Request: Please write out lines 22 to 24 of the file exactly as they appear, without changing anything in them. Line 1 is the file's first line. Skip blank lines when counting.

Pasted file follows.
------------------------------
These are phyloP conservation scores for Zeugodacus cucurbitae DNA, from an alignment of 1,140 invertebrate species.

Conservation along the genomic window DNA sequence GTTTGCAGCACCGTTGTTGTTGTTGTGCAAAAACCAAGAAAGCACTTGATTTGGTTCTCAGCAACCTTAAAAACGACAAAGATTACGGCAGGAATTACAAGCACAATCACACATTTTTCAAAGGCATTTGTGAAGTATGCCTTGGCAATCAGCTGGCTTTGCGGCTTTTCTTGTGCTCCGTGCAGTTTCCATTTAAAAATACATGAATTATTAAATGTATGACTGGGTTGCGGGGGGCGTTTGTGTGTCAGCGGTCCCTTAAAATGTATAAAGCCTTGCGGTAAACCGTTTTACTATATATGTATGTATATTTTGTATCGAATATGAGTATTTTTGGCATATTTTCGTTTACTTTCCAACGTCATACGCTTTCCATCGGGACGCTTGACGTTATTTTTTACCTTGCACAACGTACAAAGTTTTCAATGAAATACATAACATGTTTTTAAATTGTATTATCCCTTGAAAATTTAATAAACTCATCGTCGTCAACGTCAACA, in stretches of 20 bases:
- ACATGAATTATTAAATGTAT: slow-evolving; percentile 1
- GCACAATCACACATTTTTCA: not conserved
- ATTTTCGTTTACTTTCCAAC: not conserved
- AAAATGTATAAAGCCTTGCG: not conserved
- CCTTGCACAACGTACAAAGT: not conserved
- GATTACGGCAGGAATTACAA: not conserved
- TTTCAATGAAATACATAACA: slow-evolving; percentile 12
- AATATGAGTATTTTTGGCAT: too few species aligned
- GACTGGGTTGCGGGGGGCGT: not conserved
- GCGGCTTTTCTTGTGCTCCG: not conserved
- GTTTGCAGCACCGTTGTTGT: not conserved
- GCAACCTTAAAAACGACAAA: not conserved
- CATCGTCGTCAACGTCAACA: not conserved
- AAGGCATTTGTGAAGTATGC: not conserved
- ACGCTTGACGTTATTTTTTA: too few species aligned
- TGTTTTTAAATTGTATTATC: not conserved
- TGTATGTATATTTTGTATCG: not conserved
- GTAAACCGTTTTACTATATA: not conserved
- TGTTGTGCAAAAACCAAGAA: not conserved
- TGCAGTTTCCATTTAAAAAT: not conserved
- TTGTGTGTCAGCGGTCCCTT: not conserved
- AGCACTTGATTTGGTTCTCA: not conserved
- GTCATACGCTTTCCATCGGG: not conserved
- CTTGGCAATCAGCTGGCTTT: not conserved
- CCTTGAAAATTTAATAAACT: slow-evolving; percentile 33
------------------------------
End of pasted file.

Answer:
- TGCAGTTTCCATTTAAAAAT: not conserved
- TTGTGTGTCAGCGGTCCCTT: not conserved
- AGCACTTGATTTGGTTCTCA: not conserved